LONDON (Reuters Breakingviews) - Stock markets may be going out of fashion, but holders of publicly traded shares are still supposed to be the final authority behind the majority of the world’s largest companies. Few are living up to that responsibility.
A new report from the Organisation for Economic Co-operation and Development sketches out the situation. Diligent researchers from the intergovernmental body’s Directorate for Financial and Enterprise Affairs looked at the holdings of 77,456 large investors in the world’s top 10,000 quoted companies. The group had a total market capitalisation of $76 trillion at the end of 2017.
The OECD divided shareholders into five groups: institutional investors, private corporations, strategic individuals, public sector shareholders, and others. The authors explored each group’s approach to governance. For people who like to think of shareholders as the ultimate backstop of corporate capitalism, the findings are discouraging.
The largest group includes institutions which control 41% of the market capitalisation under study, and a much higher proportion in the United States. These are mutual funds, pension funds and all sorts of professional managers. From the traditional perspective of governance, their pre-eminence is basically a bad deal.
In many jurisdictions, legal and voluntary guidelines force these funds to vote on shareholder motions. However, they tend to rely on checklists, or subcontract decisions to specialist advisors. The OECD declares that their efforts have “had little effect on the actual quality of ownership”.
The rise of cheap index-tracking funds has further diminished attention to the responsibilities of ownership. Deep corporate analysis is an unaffordable luxury in an industry obsessed with lowering costs. Besides, passive funds often cannot buy or sell shares for business or ethical reasons, so why bother?
Private corporations, which represent 11% of the universe studied by the OECD, and strategic individuals, at 7%, are especially important in developing markets, where the top three shareholders typically control more than half of the stock. Holding companies and family leaders are rarely afflicted by the indifference of institutional investors, but they have their own problems.
For one, they have little reason to care about minority investors. Majority control in weakly regulated markets is the ideal environment for self-dealing, wild scheming and political intrigue. Boards of directors, which are the legal locus of authority for corporations, are basically powerless in the face of dominant and often domineering controlling shareholders. The experience of Korea’s family-controlled chaebols suggests a variation of the old saying: When they are good, they are very, very good, but when they are bad, they are horrid.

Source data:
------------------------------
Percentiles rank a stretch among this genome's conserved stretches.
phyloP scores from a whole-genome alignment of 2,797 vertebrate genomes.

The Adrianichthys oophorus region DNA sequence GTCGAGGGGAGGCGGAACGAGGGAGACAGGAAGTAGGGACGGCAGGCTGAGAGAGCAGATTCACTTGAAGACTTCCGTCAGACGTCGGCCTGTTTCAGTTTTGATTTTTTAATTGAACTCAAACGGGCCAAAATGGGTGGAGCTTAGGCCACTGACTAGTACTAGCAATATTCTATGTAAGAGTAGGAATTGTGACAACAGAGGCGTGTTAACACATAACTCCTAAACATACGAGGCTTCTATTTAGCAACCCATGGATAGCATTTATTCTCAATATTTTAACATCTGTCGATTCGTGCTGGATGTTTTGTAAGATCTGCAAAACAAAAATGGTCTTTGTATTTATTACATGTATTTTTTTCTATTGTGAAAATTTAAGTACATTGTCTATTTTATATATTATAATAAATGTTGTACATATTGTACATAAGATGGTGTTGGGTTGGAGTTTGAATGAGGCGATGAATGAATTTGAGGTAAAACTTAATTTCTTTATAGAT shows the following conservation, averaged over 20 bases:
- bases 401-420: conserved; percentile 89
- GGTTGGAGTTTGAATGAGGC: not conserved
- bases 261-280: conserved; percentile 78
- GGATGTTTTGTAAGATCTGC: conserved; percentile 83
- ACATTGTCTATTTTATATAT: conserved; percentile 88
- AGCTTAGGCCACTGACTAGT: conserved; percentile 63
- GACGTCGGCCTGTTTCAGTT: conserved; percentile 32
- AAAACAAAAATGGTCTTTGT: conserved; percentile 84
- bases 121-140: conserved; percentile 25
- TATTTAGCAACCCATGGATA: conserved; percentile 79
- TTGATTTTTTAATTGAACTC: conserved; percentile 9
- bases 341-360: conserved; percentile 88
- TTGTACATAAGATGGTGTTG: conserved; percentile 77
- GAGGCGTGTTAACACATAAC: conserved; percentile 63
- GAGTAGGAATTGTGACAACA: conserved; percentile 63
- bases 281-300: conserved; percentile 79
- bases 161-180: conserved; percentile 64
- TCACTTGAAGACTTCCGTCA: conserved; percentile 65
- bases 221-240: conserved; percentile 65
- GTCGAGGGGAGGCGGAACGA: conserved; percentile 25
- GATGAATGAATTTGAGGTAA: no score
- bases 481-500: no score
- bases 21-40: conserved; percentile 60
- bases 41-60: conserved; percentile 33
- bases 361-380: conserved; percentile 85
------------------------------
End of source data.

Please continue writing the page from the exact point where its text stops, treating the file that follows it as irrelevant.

The public sector, including governments, public pension funds and sovereign wealth funds, owns 14% of the top 10,000 companies by market value, the OECD reckons. That number probably understates the actual degree of political influence. For example, the Mercator Institute for China Studies notes that in all big Chinese companies “Communist Party cadres not only sit on work councils, but they increasingly fill leading positions in personnel and government relations departments, all the way to executive and supervisory boards”.
Governments’ corporate agendas can at times be shareholder friendly. But other concerns, from personal enrichment to supporting politically favoured projects, almost always win out. The results can distress even the most enthusiastic advocates of stakeholder capitalism.
The remaining 27% of the shares belong to private investors. If enough of them were knowledgeable and dedicated, they could effectively promote shareholder interests. In reality, most private shareholders are neither. They leave the decisions to boards of directors, whose members they vote for almost automatically – if they vote at all.
The legal responsibilities of those boards vary, but the global consensus is that vaguely defined shareholder interests come first most of the time. That consensus has blurred, though. This summer 181 American chief executives, organised by The Business Roundtable, promised to run their companies for workers, communities, suppliers and customers as well as shareholders.
In sum, global corporate governance is a bit of a mess. The legally responsible shareholders often shirk their responsibilities and the other power groups mostly do what they want.
It is easy enough to imagine better ways. Revised laws and codes of conduct could demand more of shareholders or, alternatively, increase the authority of boards to ignore narrow calculations of shareholder value.
In practice, though, boards are likely to keep drifting in the cross-currents of various forces. Inertia will persist until something big changes or goes wrong. Major shareholders will continue to get their way, and directors will almost always yield to government pressure. The drive for profits will remain paramount, more or less moderated by concerns about reputation and the common good.
The contradictions and compromises are frustrating, but corporate life is inevitably messy. It is often said that political democracy is the worst form of government, except for all the others. When it comes to running big companies, today’s imperfect shareholder democracy may be the same.
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